5 Steps to Prepare for a Career Change
According to the latest findings from the Kelly Global Workforce Index (KGWI), 75% of UK employees have applied for a new job in the past year. Even those who are happy in their current roles are regularly looking for new opportunities, whether in their current industry or in a completely new field. Is it time for you to join them?
In a majority of cases, it is the prospect of tackling new challenges that attracts us, rather than the prospect of making more money or having more flexible working hours. The truth is that most of us want to feel like we are advancing, growing and learning new things. If we can’t achieve that in our current career, what’s to stop us from moving on to pastures new?
But looking for a new job isn’t easy, and requires the right amount of preparation as well as dedication. The last thing you want to do is to spend a lot of time looking in the wrong place, or to make the big move only to find that you are even more unsatisfied than before. Though nothing is forever, it is worth taking the time to go through a few key steps to make sure that you have all of the tools and ammunition needed to succeed.
Think about what you really want to do.
Are you in entirely the wrong industry or do you just need to fine-tune your specialism and steer your career in a slightly different direction?
Be open and set aside your prejudices.
Dare to consider different options and find out more about careers you may not be familiar with by talking with others who have experience in different areas that may potentially interest you. Perhaps your dream job is actually in a field that you’ve never even thought about before?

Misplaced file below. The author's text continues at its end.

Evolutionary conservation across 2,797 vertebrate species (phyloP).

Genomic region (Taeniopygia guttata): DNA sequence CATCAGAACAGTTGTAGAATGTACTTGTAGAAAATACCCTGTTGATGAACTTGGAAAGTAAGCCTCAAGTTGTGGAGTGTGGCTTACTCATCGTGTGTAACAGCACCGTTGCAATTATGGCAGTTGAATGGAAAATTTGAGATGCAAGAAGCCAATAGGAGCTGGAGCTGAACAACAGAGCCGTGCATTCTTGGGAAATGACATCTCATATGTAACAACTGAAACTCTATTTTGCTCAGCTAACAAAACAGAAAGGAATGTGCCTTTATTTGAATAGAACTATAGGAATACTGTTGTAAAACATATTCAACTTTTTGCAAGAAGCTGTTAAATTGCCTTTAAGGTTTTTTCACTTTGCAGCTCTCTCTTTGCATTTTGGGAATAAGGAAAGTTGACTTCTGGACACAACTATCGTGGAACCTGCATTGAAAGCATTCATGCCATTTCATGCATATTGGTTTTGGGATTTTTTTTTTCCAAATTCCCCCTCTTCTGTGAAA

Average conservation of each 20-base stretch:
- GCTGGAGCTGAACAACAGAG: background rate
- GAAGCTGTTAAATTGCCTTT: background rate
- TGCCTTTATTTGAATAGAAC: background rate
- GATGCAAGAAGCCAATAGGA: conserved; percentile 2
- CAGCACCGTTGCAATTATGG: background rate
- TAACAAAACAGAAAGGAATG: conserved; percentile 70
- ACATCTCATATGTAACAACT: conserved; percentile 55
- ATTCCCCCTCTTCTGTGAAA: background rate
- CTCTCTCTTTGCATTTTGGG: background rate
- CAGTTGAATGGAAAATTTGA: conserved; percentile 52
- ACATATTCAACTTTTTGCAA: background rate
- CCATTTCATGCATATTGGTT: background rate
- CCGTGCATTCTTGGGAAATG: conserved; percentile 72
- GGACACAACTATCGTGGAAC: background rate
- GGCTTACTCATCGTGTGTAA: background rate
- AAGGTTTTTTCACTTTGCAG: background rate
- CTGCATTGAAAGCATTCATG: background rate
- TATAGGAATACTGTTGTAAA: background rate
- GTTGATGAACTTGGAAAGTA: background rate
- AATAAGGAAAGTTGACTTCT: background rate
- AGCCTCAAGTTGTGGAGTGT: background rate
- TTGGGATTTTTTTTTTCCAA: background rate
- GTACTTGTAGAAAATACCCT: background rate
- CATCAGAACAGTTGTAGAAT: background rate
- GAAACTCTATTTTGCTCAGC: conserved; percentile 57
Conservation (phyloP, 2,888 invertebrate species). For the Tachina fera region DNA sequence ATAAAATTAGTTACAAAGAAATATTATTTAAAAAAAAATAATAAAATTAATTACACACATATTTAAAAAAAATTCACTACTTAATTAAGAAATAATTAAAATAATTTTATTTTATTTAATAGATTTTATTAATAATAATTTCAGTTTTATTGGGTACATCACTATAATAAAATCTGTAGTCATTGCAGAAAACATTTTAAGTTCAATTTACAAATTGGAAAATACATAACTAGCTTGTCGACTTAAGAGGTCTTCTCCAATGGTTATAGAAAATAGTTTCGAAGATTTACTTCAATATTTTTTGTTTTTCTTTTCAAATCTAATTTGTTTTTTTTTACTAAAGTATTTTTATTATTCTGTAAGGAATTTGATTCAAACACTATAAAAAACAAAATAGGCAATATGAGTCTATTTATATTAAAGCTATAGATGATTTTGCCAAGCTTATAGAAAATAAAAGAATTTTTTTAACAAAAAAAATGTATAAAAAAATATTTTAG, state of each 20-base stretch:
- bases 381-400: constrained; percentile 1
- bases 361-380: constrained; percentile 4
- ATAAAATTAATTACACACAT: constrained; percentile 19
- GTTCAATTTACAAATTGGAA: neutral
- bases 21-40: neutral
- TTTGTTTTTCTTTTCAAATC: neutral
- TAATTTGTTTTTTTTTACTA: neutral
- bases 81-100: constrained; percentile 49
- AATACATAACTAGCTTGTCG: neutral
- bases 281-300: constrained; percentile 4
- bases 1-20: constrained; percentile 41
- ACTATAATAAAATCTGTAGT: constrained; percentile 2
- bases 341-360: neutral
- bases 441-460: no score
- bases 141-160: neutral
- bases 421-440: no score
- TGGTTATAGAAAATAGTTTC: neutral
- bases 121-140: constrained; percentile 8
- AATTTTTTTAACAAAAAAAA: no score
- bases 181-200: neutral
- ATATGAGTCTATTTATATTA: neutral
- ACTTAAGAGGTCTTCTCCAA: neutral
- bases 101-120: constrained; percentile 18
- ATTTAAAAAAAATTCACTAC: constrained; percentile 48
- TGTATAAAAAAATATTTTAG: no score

Look for jobs in sectors with skill or personnel shortages.
There are quite a few sectors that are officially recognised as having skill shortages in the UK, and these include professions as diverse as civil engineering, construction, software development, games design and social work. These sectors are in dire need of new entrants, meaning that they provide better chances for employment. In addition, if you are lucky, the positions advertised will include on-the-job training so that you can develop skills and gain qualifications as you become familiar with the new industry and your role in it.
Check your Internet presence.
If 77% of recruiters were already using search engines to learn about candidates in 2006, the figure today must be close to 100%. Does your name bring up results that are not particularly relevant or that are likely to put off potential employers? Make sure to do all the clean-up you can, which includes checking your privacy settings on Facebook and other social media to avoid HR getting their hands on inopportune pictures or status updates.
Afraid to take the jump?
So you’re scared about what can happen and what the future may hold – it’s normal to be. Take a few moments to write up a good old pros and cons list. In the first column, write down the worst thing(s) that can happen if you change job. In the second, write down the best things. Finally, ask yourself: is staying in your current position better than the best thing that could happen? Then you have your answer.